AMD launched its Ryzen 7000 series desktop processor lineup recently. While the performance of the new chips is in line with what AMD made us believe, the pricing is definitely on the higher side. The 16 core 32 thread (16C/32T) Ryzen 9 7950X, the 12C/24T Ryzen 9 7900X, the 8C/16T Ryzen 7 7700X and the 6C/12T Ryzen 5 7600X, are priced at $699, $549, $399 and $299 respectively.
While at a first glance, the prices don't seem too bad compared to last gen products, the total platform cost is actually pretty steep. This is because Zen 4 CPUs are only compatible with DDR5, which is still quite expensive compared to DDR4.
Meanwhile, Intel's 13th Gen Raptor Lake-S desktop CPUs will support DDR4 as well as DDR5 just like its predecessor Alder Lake did. Speaking of Raptor Lake, Intel, as expected, released the new lineup today at the Innovation 2022 event.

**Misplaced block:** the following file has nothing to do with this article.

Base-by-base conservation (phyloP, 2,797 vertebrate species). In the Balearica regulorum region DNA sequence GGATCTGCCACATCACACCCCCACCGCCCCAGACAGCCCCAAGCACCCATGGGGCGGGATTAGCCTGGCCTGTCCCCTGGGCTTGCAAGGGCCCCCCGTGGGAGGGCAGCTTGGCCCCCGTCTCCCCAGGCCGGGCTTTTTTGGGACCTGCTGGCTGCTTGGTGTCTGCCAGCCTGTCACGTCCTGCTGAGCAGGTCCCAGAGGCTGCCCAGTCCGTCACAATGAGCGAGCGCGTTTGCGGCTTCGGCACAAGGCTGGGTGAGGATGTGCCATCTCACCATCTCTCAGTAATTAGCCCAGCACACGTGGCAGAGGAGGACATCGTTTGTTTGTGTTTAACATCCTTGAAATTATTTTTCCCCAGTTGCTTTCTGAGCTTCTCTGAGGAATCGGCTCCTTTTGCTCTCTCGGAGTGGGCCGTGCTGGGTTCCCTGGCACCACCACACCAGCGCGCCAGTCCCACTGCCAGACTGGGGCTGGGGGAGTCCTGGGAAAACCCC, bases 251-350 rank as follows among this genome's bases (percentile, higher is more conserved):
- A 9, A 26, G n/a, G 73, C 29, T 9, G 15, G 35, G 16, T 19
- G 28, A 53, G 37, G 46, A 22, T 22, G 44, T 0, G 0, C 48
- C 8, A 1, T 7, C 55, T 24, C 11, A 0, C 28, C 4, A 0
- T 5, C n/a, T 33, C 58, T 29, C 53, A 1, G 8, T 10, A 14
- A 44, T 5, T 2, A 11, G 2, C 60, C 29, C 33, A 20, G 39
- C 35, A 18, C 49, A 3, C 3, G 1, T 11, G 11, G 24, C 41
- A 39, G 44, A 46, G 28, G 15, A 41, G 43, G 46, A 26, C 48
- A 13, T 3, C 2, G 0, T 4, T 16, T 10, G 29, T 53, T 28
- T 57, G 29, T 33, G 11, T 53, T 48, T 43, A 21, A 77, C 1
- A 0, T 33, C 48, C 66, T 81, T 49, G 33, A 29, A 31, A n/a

While the spec details had already leaked earlier, the pricing was still a mystery. A few hours ago, Newegg posted the retail prices of the SKUs and they appeared very competitive.
While those could certainly have been placeholder values, Intel itself has now confirmed that Raptor Lake is indeed more affordable overall. The 24 core 32 thread (24C/32T) Core i9-13900K, the 16C/24T i7-13700K, and the 14C/20T i5-13600K are priced at $589, $409, and $319 respectively. The F-series without the on-board graphics are slightly cheaper. Adding in the platform costs to the processor prices, we could have a situation where Intel CPUs could end up being the more affordable option, something which was incomprehensible a decade ago.
You can view the full specifications and pricing details in the image below:
Here's a performance demo of Raptor Lake put together by Intel:
The chips are slated to be available next month starting on October 20.